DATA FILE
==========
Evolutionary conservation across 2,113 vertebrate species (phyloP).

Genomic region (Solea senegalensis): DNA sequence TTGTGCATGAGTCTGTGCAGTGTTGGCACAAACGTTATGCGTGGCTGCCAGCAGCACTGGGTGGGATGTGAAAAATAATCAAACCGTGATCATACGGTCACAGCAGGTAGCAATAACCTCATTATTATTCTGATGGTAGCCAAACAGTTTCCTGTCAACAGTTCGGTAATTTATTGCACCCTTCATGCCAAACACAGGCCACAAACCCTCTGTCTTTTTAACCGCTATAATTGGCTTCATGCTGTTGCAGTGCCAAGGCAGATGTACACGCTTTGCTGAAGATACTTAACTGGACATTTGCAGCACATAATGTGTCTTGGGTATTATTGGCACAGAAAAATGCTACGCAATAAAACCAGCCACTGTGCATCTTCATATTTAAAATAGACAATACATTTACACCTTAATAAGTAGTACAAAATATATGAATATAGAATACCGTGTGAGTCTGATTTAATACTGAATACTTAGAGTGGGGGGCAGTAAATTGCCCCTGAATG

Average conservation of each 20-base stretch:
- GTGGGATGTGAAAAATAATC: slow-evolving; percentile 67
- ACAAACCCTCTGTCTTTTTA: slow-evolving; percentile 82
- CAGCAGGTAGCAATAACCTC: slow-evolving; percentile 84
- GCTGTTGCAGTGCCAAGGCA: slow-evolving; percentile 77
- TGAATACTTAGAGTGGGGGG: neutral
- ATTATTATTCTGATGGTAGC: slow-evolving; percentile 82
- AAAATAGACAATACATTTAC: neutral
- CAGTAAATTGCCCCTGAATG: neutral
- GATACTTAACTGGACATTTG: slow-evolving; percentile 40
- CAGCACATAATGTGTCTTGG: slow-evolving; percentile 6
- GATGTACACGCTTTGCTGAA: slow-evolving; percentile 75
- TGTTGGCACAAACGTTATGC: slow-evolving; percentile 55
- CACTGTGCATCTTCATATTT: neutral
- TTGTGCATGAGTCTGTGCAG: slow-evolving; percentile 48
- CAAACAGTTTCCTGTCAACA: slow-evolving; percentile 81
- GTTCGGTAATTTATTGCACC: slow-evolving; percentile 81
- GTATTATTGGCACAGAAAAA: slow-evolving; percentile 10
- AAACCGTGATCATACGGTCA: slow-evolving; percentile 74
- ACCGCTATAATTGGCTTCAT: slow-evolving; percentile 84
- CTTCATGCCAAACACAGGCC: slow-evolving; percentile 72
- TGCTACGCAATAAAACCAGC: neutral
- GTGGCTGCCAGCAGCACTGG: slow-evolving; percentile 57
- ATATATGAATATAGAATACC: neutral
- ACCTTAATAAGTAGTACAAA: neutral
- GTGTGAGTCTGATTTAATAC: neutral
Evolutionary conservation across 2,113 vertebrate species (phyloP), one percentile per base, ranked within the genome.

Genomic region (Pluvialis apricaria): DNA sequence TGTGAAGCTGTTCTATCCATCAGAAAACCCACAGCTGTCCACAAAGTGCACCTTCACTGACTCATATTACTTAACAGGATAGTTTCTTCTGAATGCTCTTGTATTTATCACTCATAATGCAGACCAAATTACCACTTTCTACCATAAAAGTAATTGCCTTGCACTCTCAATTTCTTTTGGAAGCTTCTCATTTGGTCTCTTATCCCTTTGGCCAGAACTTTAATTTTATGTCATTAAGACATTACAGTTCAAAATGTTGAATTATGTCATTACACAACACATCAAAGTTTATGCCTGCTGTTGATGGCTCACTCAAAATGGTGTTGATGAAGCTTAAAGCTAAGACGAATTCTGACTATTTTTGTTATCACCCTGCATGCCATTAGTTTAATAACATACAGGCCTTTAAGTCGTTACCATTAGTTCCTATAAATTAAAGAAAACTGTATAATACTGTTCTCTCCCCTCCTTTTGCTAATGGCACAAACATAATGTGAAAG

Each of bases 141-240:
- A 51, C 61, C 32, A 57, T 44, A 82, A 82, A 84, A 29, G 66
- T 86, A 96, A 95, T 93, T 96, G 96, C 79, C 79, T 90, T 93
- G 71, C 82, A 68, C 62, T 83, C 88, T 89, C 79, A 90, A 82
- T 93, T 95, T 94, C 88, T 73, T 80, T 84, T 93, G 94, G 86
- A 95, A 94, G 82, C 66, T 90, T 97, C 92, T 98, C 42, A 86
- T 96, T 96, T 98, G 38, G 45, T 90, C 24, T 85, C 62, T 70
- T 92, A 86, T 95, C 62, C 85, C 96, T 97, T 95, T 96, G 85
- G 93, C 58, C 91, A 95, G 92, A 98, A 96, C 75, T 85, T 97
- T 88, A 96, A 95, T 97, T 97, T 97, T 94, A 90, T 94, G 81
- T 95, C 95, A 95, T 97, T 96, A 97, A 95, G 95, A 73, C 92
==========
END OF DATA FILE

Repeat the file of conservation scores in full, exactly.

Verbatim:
Evolutionary conservation across 2,113 vertebrate species (phyloP).

Genomic region (Solea senegalensis): DNA sequence TTGTGCATGAGTCTGTGCAGTGTTGGCACAAACGTTATGCGTGGCTGCCAGCAGCACTGGGTGGGATGTGAAAAATAATCAAACCGTGATCATACGGTCACAGCAGGTAGCAATAACCTCATTATTATTCTGATGGTAGCCAAACAGTTTCCTGTCAACAGTTCGGTAATTTATTGCACCCTTCATGCCAAACACAGGCCACAAACCCTCTGTCTTTTTAACCGCTATAATTGGCTTCATGCTGTTGCAGTGCCAAGGCAGATGTACACGCTTTGCTGAAGATACTTAACTGGACATTTGCAGCACATAATGTGTCTTGGGTATTATTGGCACAGAAAAATGCTACGCAATAAAACCAGCCACTGTGCATCTTCATATTTAAAATAGACAATACATTTACACCTTAATAAGTAGTACAAAATATATGAATATAGAATACCGTGTGAGTCTGATTTAATACTGAATACTTAGAGTGGGGGGCAGTAAATTGCCCCTGAATG

Average conservation of each 20-base stretch:
- GTGGGATGTGAAAAATAATC: slow-evolving; percentile 67
- ACAAACCCTCTGTCTTTTTA: slow-evolving; percentile 82
- CAGCAGGTAGCAATAACCTC: slow-evolving; percentile 84
- GCTGTTGCAGTGCCAAGGCA: slow-evolving; percentile 77
- TGAATACTTAGAGTGGGGGG: neutral
- ATTATTATTCTGATGGTAGC: slow-evolving; percentile 82
- AAAATAGACAATACATTTAC: neutral
- CAGTAAATTGCCCCTGAATG: neutral
- GATACTTAACTGGACATTTG: slow-evolving; percentile 40
- CAGCACATAATGTGTCTTGG: slow-evolving; percentile 6
- GATGTACACGCTTTGCTGAA: slow-evolving; percentile 75
- TGTTGGCACAAACGTTATGC: slow-evolving; percentile 55
- CACTGTGCATCTTCATATTT: neutral
- TTGTGCATGAGTCTGTGCAG: slow-evolving; percentile 48
- CAAACAGTTTCCTGTCAACA: slow-evolving; percentile 81
- GTTCGGTAATTTATTGCACC: slow-evolving; percentile 81
- GTATTATTGGCACAGAAAAA: slow-evolving; percentile 10
- AAACCGTGATCATACGGTCA: slow-evolving; percentile 74
- ACCGCTATAATTGGCTTCAT: slow-evolving; percentile 84
- CTTCATGCCAAACACAGGCC: slow-evolving; percentile 72
- TGCTACGCAATAAAACCAGC: neutral
- GTGGCTGCCAGCAGCACTGG: slow-evolving; percentile 57
- ATATATGAATATAGAATACC: neutral
- ACCTTAATAAGTAGTACAAA: neutral
- GTGTGAGTCTGATTTAATAC: neutral
Evolutionary conservation across 2,113 vertebrate species (phyloP), one percentile per base, ranked within the genome.

Genomic region (Pluvialis apricaria): DNA sequence TGTGAAGCTGTTCTATCCATCAGAAAACCCACAGCTGTCCACAAAGTGCACCTTCACTGACTCATATTACTTAACAGGATAGTTTCTTCTGAATGCTCTTGTATTTATCACTCATAATGCAGACCAAATTACCACTTTCTACCATAAAAGTAATTGCCTTGCACTCTCAATTTCTTTTGGAAGCTTCTCATTTGGTCTCTTATCCCTTTGGCCAGAACTTTAATTTTATGTCATTAAGACATTACAGTTCAAAATGTTGAATTATGTCATTACACAACACATCAAAGTTTATGCCTGCTGTTGATGGCTCACTCAAAATGGTGTTGATGAAGCTTAAAGCTAAGACGAATTCTGACTATTTTTGTTATCACCCTGCATGCCATTAGTTTAATAACATACAGGCCTTTAAGTCGTTACCATTAGTTCCTATAAATTAAAGAAAACTGTATAATACTGTTCTCTCCCCTCCTTTTGCTAATGGCACAAACATAATGTGAAAG

Each of bases 141-240:
- A 51, C 61, C 32, A 57, T 44, A 82, A 82, A 84, A 29, G 66
- T 86, A 96, A 95, T 93, T 96, G 96, C 79, C 79, T 90, T 93
- G 71, C 82, A 68, C 62, T 83, C 88, T 89, C 79, A 90, A 82
- T 93, T 95, T 94, C 88, T 73, T 80, T 84, T 93, G 94, G 86
- A 95, A 94, G 82, C 66, T 90, T 97, C 92, T 98, C 42, A 86
- T 96, T 96, T 98, G 38, G 45, T 90, C 24, T 85, C 62, T 70
- T 92, A 86, T 95, C 62, C 85, C 96, T 97, T 95, T 96, G 85
- G 93, C 58, C 91, A 95, G 92, A 98, A 96, C 75, T 85, T 97
- T 88, A 96, A 95, T 97, T 97, T 97, T 94, A 90, T 94, G 81
- T 95, C 95, A 95, T 97, T 96, A 97, A 95, G 95, A 73, C 92